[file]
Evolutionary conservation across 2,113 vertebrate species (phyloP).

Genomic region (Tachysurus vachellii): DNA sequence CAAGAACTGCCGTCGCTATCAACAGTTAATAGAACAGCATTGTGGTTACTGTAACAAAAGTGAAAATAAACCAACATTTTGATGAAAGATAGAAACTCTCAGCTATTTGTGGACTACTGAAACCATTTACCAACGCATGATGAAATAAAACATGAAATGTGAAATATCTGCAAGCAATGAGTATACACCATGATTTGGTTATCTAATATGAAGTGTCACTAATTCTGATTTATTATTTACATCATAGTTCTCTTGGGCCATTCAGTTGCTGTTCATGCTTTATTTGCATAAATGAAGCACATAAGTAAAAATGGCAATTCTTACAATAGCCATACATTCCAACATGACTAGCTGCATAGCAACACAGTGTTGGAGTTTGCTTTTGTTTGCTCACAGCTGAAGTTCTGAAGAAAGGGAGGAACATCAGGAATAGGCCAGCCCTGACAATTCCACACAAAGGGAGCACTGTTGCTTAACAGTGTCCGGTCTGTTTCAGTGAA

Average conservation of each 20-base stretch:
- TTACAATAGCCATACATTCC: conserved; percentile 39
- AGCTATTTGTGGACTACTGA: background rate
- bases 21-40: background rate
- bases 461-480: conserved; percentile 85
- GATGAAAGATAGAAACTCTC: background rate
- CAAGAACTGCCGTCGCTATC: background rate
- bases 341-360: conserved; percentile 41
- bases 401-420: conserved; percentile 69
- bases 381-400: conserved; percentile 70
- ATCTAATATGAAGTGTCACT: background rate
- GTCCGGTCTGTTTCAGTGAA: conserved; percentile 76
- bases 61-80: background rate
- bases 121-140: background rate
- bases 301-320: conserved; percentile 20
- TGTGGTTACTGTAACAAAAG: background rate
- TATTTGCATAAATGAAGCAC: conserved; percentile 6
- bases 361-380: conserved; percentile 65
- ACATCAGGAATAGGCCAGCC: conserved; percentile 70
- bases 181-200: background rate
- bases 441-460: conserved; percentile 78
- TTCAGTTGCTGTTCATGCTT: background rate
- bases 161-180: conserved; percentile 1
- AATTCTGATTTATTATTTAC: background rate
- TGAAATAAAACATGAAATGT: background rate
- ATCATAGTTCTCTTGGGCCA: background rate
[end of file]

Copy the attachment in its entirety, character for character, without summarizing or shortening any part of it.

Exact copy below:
Evolutionary conservation across 2,113 vertebrate species (phyloP).

Genomic region (Tachysurus vachellii): DNA sequence CAAGAACTGCCGTCGCTATCAACAGTTAATAGAACAGCATTGTGGTTACTGTAACAAAAGTGAAAATAAACCAACATTTTGATGAAAGATAGAAACTCTCAGCTATTTGTGGACTACTGAAACCATTTACCAACGCATGATGAAATAAAACATGAAATGTGAAATATCTGCAAGCAATGAGTATACACCATGATTTGGTTATCTAATATGAAGTGTCACTAATTCTGATTTATTATTTACATCATAGTTCTCTTGGGCCATTCAGTTGCTGTTCATGCTTTATTTGCATAAATGAAGCACATAAGTAAAAATGGCAATTCTTACAATAGCCATACATTCCAACATGACTAGCTGCATAGCAACACAGTGTTGGAGTTTGCTTTTGTTTGCTCACAGCTGAAGTTCTGAAGAAAGGGAGGAACATCAGGAATAGGCCAGCCCTGACAATTCCACACAAAGGGAGCACTGTTGCTTAACAGTGTCCGGTCTGTTTCAGTGAA

Average conservation of each 20-base stretch:
- TTACAATAGCCATACATTCC: conserved; percentile 39
- AGCTATTTGTGGACTACTGA: background rate
- bases 21-40: background rate
- bases 461-480: conserved; percentile 85
- GATGAAAGATAGAAACTCTC: background rate
- CAAGAACTGCCGTCGCTATC: background rate
- bases 341-360: conserved; percentile 41
- bases 401-420: conserved; percentile 69
- bases 381-400: conserved; percentile 70
- ATCTAATATGAAGTGTCACT: background rate
- GTCCGGTCTGTTTCAGTGAA: conserved; percentile 76
- bases 61-80: background rate
- bases 121-140: background rate
- bases 301-320: conserved; percentile 20
- TGTGGTTACTGTAACAAAAG: background rate
- TATTTGCATAAATGAAGCAC: conserved; percentile 6
- bases 361-380: conserved; percentile 65
- ACATCAGGAATAGGCCAGCC: conserved; percentile 70
- bases 181-200: background rate
- bases 441-460: conserved; percentile 78
- TTCAGTTGCTGTTCATGCTT: background rate
- bases 161-180: conserved; percentile 1
- AATTCTGATTTATTATTTAC: background rate
- TGAAATAAAACATGAAATGT: background rate
- ATCATAGTTCTCTTGGGCCA: background rate